Daily report for 25 August 2022

5th Session of the Intergovernmental Conference (IGC) on the BBNJ

On the last full day of negotiations, discussions of the refreshed draft treaty text galloped ahead during the fifth session of the Intergovernmental Conference (IGC-5) on the Conservation and Sustainable Use of Marine Biodiversity of Areas Beyond National Jurisdiction (BBNJ) on Thursday, 25 August 2022. Delegates met in informal informals, to thrash out issues related to: marine genetic resources (MGRs), including benefit-sharing questions; measures such as area-based management tools (ABMTs), including marine protected areas (MPAs); environmental impact assessments (EIAs); and capacity building and the transfer of marine technology (CB&TT). They also met in small groups, and closed-door “President’s consultations” throughout the day and into the evening.

Informal-Informal Discussions

MGRs, including benefit-sharing questions: Facilitator Janine Coye-Felson (Belize) invited representatives of small groups to report on progress. On objectives (Article 7), a small group provisionally agreed to rephrase the approach to objectives. The draft text posits that “the objectives of the MGRs part are:” the fair and equitable sharing of benefits from MGRs of areas beyond national jurisdiction (ABNJ); the building and development of capacities of parties to carry out activities with respect to MGRs of ABNJ; the generation of knowledge, scientific understanding, and technical innovation; and the development and transfer of marine technology in accordance with the agreement.

On the material scope (Article 8.2), a small group agreed that the provisions of this part of the agreement shall not apply to fish and fishing, with the exact formulation on the latter still under discussion. Delegations also generally agreed on the need to refer to marine science-related activities, with discussions ongoing on the exact language.

A small group also reported on the outcome regarding fair and equitable sharing of benefits (Article 11). On non-monetary benefits (Article 11.2), discussions focused on the nature of the obligations contained in the provision and their interrelationship. On depositing samples and associated data and information to publicly accessible repositories or databases (Article 11.3), the group discussed ways to streamline the provision as well as the timeframe for its operationalization. On monetary benefit-sharing (Article 11.4), a small group noted that it had addressed a proposal, circulated on Wednesday evening, which was based on a garnering extra funding through contributions by parties as a percentage of their assessed contributions. He noted that predictability of extra funds was highlighted as an advantage, while insufficiency of these funds was flagged as the greatest challenge, acknowledging that opinions remained divided. He underscored that the exact modalities of such an arrangement need further discussion, as well as the issue of commercialization of products containing MGRs from ABNJ. Discussions in small groups continued into Thursday night.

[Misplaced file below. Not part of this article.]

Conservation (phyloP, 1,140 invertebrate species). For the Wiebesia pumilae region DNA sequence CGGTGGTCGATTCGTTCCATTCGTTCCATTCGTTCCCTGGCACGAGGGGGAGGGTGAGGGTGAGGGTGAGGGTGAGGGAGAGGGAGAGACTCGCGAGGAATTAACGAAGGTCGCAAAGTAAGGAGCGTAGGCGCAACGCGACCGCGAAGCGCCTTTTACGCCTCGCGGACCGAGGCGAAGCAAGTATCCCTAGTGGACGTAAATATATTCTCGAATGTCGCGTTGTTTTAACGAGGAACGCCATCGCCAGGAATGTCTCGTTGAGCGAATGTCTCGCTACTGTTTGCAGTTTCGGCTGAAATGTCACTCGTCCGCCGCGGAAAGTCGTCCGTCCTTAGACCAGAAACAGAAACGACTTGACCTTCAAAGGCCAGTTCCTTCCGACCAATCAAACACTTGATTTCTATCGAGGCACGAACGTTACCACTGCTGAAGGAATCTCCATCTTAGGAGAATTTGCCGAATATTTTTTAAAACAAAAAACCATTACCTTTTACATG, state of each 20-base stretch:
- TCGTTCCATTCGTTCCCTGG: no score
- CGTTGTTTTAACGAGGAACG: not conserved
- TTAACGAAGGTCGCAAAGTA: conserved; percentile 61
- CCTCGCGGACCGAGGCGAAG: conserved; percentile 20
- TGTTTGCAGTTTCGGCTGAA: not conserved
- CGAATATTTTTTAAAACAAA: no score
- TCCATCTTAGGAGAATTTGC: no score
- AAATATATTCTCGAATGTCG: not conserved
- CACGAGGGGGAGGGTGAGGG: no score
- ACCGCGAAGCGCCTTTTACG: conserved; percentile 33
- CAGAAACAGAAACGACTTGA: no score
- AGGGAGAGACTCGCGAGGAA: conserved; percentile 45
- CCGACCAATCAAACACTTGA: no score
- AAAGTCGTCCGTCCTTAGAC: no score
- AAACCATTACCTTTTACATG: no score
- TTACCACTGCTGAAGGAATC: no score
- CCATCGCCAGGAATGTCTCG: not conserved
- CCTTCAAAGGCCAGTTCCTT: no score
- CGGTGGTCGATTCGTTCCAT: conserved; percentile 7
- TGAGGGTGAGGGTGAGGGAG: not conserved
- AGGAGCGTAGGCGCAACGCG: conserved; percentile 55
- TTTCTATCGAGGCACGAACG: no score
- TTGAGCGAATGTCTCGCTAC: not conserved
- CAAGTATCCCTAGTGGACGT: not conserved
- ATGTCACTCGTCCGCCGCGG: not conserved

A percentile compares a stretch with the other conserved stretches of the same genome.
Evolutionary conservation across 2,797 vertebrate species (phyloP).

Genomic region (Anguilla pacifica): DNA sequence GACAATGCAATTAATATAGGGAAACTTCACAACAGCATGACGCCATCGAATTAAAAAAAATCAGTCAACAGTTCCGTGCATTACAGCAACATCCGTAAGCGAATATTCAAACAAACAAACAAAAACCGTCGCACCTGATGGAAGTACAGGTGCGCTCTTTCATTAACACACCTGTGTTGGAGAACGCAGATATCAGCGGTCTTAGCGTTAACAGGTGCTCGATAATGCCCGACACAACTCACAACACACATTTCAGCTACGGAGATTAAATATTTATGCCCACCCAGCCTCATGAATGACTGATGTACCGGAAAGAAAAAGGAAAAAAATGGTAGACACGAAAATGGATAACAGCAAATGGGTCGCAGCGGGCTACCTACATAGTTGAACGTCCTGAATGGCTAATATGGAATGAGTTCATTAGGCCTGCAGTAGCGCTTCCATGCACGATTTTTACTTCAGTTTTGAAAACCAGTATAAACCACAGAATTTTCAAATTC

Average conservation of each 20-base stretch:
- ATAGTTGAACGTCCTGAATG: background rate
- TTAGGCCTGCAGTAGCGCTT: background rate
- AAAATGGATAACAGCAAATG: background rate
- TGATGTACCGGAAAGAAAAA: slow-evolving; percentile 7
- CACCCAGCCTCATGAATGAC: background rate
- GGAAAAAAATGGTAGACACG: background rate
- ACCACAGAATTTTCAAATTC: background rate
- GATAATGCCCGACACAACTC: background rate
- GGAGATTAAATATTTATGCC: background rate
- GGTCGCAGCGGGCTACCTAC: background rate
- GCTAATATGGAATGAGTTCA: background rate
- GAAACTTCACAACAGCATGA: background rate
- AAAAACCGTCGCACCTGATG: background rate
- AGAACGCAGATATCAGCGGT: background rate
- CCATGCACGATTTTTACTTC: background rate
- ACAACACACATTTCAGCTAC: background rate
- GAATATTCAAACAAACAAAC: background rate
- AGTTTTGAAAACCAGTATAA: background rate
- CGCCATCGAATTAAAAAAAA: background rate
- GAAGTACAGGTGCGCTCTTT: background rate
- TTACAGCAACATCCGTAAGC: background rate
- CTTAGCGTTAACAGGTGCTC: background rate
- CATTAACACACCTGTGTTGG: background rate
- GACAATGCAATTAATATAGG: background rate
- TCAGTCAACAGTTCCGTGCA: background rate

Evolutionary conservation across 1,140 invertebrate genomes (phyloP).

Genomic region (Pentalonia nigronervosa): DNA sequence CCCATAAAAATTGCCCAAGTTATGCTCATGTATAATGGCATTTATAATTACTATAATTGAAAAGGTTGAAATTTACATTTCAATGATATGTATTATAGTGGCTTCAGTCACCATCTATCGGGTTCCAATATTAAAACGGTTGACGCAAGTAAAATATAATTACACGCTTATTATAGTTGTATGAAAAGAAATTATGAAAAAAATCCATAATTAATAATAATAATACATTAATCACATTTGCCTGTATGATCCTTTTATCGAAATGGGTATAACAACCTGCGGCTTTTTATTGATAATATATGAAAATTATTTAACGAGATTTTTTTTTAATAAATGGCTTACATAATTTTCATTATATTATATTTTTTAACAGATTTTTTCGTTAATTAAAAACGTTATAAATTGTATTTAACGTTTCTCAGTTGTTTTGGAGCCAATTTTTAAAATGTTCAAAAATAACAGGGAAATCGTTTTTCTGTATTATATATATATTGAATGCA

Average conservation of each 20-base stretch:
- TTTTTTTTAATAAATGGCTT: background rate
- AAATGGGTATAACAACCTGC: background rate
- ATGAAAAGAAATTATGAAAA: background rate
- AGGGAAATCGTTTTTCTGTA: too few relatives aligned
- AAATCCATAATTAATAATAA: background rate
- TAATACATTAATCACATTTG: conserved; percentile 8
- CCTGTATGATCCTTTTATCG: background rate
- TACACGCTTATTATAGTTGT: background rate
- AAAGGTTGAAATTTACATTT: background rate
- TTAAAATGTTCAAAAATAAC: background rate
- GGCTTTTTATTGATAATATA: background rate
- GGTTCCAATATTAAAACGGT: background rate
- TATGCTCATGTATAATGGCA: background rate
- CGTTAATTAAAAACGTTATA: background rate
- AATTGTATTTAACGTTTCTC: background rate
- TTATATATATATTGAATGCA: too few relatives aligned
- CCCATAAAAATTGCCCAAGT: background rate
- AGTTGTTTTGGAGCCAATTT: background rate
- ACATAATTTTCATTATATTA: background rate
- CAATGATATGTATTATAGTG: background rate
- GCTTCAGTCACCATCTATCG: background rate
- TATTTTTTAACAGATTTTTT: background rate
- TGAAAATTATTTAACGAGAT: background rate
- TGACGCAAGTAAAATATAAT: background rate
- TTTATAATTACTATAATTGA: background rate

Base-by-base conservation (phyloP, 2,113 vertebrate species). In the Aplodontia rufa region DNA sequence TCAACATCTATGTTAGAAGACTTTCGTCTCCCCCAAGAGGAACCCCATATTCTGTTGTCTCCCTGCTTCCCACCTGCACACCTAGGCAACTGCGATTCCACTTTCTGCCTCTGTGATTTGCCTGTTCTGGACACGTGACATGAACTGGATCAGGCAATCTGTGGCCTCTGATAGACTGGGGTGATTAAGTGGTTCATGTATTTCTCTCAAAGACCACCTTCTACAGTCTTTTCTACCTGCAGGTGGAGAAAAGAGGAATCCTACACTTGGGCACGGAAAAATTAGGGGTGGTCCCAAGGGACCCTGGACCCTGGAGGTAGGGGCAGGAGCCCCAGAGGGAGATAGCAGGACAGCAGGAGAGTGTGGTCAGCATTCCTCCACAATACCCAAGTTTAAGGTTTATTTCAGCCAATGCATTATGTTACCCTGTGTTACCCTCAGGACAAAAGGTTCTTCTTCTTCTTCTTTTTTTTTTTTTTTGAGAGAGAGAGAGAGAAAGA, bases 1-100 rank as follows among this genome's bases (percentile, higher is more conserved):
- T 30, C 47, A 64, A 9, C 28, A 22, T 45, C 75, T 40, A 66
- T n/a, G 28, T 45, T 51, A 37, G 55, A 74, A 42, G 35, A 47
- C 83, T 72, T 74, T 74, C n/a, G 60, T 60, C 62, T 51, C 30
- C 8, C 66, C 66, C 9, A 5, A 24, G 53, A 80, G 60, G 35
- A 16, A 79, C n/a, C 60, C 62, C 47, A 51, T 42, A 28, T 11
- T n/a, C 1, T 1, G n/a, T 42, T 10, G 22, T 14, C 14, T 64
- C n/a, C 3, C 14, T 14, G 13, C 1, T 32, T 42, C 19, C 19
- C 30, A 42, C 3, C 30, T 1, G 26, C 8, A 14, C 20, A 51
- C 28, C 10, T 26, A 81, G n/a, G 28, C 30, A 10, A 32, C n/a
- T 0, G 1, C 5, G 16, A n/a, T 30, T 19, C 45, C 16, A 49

ABMTs, including MPAs: Reneé Sauvé (Canada) facilitated the session. Delegates largely supported the provision related to implementation (Article 20), focusing their discussions on three issues. One regional group, opposed by one delegation, called to delete a reference to “as appropriate” on parties promoting the adoption of measures within relevant international frameworks and bodies (IFBs), of which they are members, to support the implementation of the decisions and recommendations made by the Conference of the Parties (COP). Many supported retaining text on the implementation of the measures not imposing disproportionate burdens on small island developing States (SIDS) and least developed countries (LDCs). There was limited divergence on text related to non-parties’ duty to cooperate, with some noting that this is covered under different sections of the text. 

On monitoring and review (Article 21), many delegates welcomed the text. Regarding the paragraph on parties reporting to the COP on implementation of ABMTs, including MPAs, many supported the addition “and related measures.” One regional group welcomed the addition that this information shall be made publicly available by the Secretariat. On a paragraph that competent IFBs shall be invited to provide information to the COP, some welcomed the addition of “and their members,” while others called for its deletion.

On the paragraph on amendment, extension, or revocation of ABMTs, a cross-cutting group reported on text on traditional knowledge (TK), welcomed by many with some asking to also introduce it in other parts of the agreement, that the COP shall perform these functions “on the basis of the best available science and scientific information, as well as, where available, relevant TK of Indigenous Peoples and local communities (IPLCs).” Regarding a closing provision on not using the lack of full scientific certainty as a reason for postponing precautionary measures where there are threats of serious or irreversible harm, while some delegations preferred the precautionary principle, a number of regional groups preferred precautionary approach, which emerged as a likely compromise, pending outcome of work on other provisions.